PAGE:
Comparing metabolomic and pathologic biomarkers alone and in combination for discriminating Alzheimer's disease from normal cognitive aging.

Journal Article (Journal Article)

BACKGROUND: A critical and as-yet unmet need in Alzheimer disease (AD) research is the development of novel markers that can identify individuals at risk for cognitive decline due to AD. This would aid intervention trials designed to slow the progression of AD by increasing diagnostic certainty, and provide new pathophysiologic clues and potential drug targets. RESULTS: We used two metabolomics platforms (gas chromatography-time of flight mass spectrometry [GC-TOF] and liquid chromatography LC-ECA array [LC-ECA]) to measure a number of metabolites in cerebrospinal fluid (CSF) from patients with AD dementia and from cognitively normal controls. We used stepwise logistic regression models with cross-validation to assess the ability of metabolite markers to discriminate between clinically diagnosed AD participants and cognitively normal controls and we compared these data with traditional CSF Luminex immunoassay amyloid-β and tau biomarkers. Aβ and tau biomarkers had high accuracy to discriminate cases and controls (testing area under the curve: 0.92). The accuracy of GC-TOF metabolites and LC-ECA metabolites by themselves to discriminate clinical AD participants from controls was high (testing area under the curve: 0.70 and 0.96, respectively). CONCLUSIONS: Our study identified several CSF small-molecule metabolites that discriminated especially well between clinically diagnosed AD and control groups. They appear to be suitable for further confirmatory and validation studies, and show the potential to provide predictive performance for AD.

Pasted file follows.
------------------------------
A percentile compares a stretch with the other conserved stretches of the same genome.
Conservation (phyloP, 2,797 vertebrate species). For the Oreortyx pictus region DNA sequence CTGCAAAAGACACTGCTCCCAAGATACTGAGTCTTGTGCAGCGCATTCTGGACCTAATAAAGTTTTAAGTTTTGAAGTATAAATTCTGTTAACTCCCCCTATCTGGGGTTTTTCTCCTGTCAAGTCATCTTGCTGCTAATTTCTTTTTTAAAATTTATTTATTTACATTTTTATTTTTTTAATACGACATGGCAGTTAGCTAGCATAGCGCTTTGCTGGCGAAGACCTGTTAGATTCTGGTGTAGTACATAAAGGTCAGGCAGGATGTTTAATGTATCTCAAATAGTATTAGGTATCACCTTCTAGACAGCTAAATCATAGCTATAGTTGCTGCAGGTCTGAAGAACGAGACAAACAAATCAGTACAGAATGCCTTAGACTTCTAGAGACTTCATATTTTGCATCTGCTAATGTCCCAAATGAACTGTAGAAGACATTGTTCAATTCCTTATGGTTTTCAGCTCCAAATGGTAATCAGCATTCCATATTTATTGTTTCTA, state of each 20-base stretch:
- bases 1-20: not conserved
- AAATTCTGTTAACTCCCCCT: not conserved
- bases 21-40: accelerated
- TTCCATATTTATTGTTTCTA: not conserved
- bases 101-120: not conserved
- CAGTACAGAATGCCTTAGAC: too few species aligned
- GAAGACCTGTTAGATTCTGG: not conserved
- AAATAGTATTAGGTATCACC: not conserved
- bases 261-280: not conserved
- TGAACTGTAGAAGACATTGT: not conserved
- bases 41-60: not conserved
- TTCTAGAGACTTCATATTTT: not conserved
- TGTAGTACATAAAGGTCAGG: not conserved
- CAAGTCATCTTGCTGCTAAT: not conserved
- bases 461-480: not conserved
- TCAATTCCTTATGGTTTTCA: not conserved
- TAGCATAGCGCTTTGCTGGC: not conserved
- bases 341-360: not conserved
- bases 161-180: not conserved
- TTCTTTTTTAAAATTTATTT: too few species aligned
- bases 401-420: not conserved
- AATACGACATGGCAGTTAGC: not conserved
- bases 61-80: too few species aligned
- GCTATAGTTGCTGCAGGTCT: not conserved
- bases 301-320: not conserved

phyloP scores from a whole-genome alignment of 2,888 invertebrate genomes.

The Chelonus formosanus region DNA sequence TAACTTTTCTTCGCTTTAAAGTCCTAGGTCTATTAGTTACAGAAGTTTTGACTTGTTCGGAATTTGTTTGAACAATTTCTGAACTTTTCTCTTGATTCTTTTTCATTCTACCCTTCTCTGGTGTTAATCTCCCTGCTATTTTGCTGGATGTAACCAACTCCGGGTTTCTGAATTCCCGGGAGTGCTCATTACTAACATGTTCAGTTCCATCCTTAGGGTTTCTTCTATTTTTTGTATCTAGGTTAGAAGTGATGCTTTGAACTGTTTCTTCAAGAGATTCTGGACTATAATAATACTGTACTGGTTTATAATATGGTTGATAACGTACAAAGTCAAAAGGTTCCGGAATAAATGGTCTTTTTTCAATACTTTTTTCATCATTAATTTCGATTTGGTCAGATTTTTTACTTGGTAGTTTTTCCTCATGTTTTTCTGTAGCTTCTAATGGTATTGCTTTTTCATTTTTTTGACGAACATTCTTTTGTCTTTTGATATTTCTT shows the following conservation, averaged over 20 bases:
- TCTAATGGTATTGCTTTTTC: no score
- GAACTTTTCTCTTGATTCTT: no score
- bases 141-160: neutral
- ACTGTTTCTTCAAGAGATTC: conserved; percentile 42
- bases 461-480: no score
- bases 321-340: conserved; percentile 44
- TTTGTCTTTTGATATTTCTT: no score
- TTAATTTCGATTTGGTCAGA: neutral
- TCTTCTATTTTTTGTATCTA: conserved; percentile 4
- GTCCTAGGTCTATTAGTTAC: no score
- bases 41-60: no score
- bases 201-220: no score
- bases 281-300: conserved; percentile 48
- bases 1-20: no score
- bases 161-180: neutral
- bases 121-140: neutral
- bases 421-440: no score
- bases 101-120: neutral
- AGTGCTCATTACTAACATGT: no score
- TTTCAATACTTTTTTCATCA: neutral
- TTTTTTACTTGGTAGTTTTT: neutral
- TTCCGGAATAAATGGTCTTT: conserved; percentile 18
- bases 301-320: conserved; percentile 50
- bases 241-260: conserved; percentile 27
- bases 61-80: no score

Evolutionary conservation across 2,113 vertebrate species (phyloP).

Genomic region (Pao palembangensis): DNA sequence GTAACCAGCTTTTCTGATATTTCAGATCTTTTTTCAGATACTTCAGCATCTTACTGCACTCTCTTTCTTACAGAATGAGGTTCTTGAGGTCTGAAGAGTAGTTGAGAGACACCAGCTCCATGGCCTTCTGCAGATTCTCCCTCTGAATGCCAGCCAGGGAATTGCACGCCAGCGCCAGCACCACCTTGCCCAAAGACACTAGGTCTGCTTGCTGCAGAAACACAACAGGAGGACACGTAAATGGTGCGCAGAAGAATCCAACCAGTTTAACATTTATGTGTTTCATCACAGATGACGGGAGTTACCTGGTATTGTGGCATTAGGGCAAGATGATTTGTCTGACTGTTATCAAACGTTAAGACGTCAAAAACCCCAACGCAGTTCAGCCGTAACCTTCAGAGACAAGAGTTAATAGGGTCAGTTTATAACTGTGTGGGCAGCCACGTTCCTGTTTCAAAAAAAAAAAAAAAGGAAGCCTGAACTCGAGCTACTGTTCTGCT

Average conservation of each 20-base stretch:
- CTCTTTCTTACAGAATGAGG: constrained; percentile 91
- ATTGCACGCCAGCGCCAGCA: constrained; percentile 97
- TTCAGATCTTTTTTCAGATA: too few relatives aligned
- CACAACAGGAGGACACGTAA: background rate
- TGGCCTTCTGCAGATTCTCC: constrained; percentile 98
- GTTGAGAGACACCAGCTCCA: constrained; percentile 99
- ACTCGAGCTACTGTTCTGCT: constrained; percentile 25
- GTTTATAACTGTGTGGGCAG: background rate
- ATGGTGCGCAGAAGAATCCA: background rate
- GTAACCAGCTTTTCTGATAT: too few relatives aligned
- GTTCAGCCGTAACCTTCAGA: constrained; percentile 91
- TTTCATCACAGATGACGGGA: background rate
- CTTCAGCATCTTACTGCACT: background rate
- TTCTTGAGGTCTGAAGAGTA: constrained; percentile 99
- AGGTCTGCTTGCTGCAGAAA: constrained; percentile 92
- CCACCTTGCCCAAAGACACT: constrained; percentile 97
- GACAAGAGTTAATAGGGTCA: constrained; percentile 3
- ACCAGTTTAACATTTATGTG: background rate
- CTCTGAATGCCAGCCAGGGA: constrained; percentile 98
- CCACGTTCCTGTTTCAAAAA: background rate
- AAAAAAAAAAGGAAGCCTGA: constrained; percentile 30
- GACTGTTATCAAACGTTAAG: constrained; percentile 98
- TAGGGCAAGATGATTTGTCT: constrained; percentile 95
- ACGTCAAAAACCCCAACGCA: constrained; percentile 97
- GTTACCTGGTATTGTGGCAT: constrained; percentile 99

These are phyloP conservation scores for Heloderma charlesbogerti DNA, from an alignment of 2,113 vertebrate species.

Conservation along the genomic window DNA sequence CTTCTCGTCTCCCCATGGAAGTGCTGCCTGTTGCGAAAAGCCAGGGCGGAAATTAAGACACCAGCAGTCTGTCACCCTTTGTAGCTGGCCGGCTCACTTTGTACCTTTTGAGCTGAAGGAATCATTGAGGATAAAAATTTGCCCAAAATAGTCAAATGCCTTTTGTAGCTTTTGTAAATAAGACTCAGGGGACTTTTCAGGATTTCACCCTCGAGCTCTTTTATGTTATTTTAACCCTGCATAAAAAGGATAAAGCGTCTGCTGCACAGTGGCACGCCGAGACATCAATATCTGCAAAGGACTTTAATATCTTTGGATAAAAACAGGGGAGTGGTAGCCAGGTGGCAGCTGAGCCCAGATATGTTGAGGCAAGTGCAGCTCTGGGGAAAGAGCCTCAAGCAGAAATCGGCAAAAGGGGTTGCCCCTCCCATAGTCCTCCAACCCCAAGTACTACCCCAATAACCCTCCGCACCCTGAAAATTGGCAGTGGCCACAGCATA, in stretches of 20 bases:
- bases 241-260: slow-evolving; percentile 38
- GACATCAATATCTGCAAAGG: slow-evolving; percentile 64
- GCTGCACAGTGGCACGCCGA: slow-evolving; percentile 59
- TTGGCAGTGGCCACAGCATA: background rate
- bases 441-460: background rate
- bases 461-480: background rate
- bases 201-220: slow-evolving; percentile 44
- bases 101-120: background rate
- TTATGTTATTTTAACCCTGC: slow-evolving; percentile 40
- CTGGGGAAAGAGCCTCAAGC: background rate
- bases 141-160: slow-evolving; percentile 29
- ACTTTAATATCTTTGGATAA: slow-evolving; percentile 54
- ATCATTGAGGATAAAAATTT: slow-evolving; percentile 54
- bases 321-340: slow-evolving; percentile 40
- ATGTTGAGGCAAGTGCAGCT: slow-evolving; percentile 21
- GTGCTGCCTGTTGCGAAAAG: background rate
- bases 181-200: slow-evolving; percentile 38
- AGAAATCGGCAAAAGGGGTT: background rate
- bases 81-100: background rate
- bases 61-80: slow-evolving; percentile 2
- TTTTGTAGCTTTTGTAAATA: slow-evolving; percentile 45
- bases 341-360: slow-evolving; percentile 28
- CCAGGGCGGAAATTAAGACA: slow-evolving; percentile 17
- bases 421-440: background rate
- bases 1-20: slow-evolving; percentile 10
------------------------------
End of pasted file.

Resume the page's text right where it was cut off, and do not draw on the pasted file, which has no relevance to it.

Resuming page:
Full Text

Duke Authors

Cited Authors

  • Motsinger-Reif, AA; Zhu, H; Kling, MA; Matson, W; Sharma, S; Fiehn, O; Reif, DM; Appleby, DH; Doraiswamy, PM; Trojanowski, JQ; Kaddurah-Daouk, R; Arnold, SE

Published Date

  • June 27, 2013

Published In

Volume / Issue

  • 1 /

Start / End Page

  • 28 -

PubMed ID

  • 24252434

Pubmed Central ID

  • PMC3893491

Electronic International Standard Serial Number (EISSN)

  • 2051-5960

Digital Object Identifier (DOI)

  • 10.1186/2051-5960-1-28


  • eng

Conference Location

  • England